The debt hawks are to economics as the creationists are to biology. They, who do not understand monetary sovereignty, do not understand economics.

In my never-ending effort to explain more clearly why federal spending costs taxpayers nothing, here is a new thought that perhaps will make the concept more intuitive. It was precipitated by a question from Mr. Tyler Fairleigh, which is published in the comment section at Monetary Sovereignty.

Imagine John Jones sells something to the federal government for $100. John sends the government a “bill.” A bill is nothing more than a little note containing this instruction: “Please credit John Jones $100.” It costs John nothing to send that note. In fact, John could send such a note (bill) to the government every day for the next ten years, and still it would cost John nothing.

Of course, the government is under no obligation to do as John requests, but the point is, that little note costs John nothing. He need have no money in the bank to send it.

Assume, the government checks its records and finds that indeed it owes John $100, so it sends him a check for $100, which he deposits in his bank. The government’s check is not money; it is an instruction. The check is a little note containing this instruction: “John’s bank. Please mark up the number in John’s account by $100.

The government has the power to send an unlimited number of instructions (aka “checks”) at any time. These instructions do not require the government to “have” any money. They merely are instructions made by a monetarily sovereign government.

So John’s bank obediently raises the number in his account by $100, then informs the Federal Reserve Bank of what it has done. For accounting reasons, all sorts of accounts are credited and debited, some of which may or may not be related to taxes. But in reality, all that has happened was, John’s bank received an instruction from the federal government and did as it was told.

These instructions also cost taxpayers nothing. Taxpayers are not even involved. Even if no one was paying taxes, our monetarily sovereign government still could send an unlimited number of instructions to banks all over the world, and they all would obey. Why? Because they know the Federal Reserve Bank of the United States will mark up their accounts by the exact amount of the check. Why? Because the U.S. government is monetarily sovereign, meaning it has the unlimited power to mark up accounts.

Compare this with Greece, Spain, Illinois, California, General Motors, Chicago, you and me. None of us in monetarily sovereign, so none of us has the unlimited power to mark up bank accounts. Our power is limited by the number in our own bank account or by what we can borrow.

Yes, you too could send an unlimited number of such instructions, but unless your bank account had a high enough number, your bank would not obey these instructions (aka bounce your check). But no bank bounces the federal government’s instructions. Never has; never will. A monetarily sovereign nation cannot be forced into bankruptcy.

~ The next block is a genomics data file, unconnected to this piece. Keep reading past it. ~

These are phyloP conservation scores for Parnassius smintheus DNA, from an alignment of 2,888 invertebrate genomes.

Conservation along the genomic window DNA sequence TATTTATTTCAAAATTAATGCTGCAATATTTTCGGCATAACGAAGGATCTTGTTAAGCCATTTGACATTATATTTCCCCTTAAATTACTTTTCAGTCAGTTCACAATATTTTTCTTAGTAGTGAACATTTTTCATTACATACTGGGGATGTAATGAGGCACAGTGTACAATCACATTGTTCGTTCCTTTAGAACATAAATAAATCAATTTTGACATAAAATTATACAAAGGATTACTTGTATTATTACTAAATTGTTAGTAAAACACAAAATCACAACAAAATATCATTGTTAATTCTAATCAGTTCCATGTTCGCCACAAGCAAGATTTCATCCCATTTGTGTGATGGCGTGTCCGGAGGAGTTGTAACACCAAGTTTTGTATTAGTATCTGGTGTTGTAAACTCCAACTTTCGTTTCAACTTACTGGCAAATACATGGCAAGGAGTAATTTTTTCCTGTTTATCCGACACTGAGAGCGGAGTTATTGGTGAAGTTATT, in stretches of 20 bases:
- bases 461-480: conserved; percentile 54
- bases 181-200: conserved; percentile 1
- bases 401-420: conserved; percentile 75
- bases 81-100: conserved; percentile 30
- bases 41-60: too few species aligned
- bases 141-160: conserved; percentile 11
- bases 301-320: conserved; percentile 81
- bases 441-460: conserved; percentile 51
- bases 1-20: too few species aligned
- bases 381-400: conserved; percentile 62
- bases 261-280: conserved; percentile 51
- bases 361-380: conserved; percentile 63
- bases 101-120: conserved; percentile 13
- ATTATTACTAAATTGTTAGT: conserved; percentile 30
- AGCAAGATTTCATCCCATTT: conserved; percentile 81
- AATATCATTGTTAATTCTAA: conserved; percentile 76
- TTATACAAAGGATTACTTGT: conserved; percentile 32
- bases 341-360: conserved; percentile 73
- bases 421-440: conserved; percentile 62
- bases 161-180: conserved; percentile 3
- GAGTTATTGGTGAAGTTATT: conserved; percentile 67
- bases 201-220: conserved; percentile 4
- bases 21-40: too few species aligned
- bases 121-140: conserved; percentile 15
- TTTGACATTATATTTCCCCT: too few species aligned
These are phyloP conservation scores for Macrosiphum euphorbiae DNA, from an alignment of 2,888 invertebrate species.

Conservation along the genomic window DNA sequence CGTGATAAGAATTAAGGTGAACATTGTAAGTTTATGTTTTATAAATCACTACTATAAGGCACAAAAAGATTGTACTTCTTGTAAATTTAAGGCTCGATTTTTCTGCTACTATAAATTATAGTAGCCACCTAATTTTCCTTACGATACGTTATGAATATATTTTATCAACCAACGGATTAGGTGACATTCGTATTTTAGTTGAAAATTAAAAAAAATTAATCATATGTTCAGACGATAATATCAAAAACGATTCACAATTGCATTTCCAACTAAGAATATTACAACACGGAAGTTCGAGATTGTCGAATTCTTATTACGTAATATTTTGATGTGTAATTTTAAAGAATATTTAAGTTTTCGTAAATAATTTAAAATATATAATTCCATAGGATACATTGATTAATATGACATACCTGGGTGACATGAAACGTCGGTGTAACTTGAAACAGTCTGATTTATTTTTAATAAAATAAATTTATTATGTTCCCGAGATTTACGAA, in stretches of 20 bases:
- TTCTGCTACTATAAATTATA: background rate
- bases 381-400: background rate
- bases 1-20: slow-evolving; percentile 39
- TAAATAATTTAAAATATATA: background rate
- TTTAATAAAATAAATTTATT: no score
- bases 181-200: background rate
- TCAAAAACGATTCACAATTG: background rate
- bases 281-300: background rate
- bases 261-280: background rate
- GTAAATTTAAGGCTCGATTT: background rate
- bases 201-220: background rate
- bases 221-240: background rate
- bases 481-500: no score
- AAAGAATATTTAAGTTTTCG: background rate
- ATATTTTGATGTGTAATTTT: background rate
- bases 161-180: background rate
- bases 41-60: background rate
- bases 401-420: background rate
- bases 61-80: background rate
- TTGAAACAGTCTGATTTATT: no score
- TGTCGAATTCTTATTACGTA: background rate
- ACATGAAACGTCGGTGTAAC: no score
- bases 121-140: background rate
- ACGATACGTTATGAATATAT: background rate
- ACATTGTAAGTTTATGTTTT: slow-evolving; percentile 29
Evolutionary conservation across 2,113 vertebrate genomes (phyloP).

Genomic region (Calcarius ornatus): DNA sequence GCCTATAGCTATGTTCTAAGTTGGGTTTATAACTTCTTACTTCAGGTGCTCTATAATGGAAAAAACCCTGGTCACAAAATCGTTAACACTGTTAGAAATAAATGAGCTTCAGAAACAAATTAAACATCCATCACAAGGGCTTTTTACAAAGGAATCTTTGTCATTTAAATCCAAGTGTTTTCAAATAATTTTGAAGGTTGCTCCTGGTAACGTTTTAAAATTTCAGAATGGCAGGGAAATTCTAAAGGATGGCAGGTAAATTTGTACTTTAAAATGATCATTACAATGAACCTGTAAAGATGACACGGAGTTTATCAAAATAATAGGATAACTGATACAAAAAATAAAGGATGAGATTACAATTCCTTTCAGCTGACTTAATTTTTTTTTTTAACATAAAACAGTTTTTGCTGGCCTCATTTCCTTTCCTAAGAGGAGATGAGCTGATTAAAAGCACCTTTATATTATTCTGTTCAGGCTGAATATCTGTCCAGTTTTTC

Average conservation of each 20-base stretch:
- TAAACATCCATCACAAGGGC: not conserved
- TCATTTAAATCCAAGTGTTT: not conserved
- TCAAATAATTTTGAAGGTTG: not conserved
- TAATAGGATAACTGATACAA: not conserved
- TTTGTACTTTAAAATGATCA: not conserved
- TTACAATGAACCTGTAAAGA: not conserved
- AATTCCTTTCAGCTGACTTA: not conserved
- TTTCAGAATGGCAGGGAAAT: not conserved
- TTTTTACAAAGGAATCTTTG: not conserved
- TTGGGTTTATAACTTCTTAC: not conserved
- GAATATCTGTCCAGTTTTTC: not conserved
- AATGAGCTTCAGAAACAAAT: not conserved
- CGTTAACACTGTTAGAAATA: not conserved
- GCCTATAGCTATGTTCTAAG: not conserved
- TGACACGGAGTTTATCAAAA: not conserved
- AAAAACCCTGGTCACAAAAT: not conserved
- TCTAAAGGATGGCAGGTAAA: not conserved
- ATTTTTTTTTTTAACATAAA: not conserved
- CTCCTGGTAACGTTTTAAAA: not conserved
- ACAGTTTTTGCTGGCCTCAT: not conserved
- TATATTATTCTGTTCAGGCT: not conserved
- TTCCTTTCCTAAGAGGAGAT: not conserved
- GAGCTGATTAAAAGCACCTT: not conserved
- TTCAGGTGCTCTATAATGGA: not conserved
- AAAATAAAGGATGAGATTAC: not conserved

And what about that worrisome federal debt? It is the total of the T-securities (aka IOUs) the government creates from thin air. It can do this forever.

To pay the debt, the federal government merely sends notes to the various T-security holders’ banks, instructing them to mark up accounts. Taxpayers don’t owe the government’s debt, nor do your children nor grandchildren. You aren’t even involved.

And as for the federal deficit, it is just a balance sheet entry, showing the difference between taxes collected and money spent, or more accurately, the difference between the number subtracted from taxpayers’ bank accounts and the numbers added to vendors’ bank accounts. Of course, taxes do not pay for spending. The government could add numbers to vendor’s bank accounts without subtracting from taxpayers’ accounts.

So that’s it. Government spending is just instructions to banks. The debt is just IOUs created from thin air. Paying the debt is just instructions to banks to raise numbers in accounts. The deficit merely is an arithmetic difference. And taxpayers neither pay for, no owe, any of this.

Does that make things clearer?

Rodger Malcolm Mitchell

No nation can tax itself into prosperity. Those who say the stimulus “didn’t work” remind me of the guy whose house is on fire. A neighbor runs with a garden hose and starts spraying, but the fire continues. The neighbor wants to call the fire department, which would bring the big hoses, but the guy says, “Don’t call. As you can see, water doesn’t put out fires.”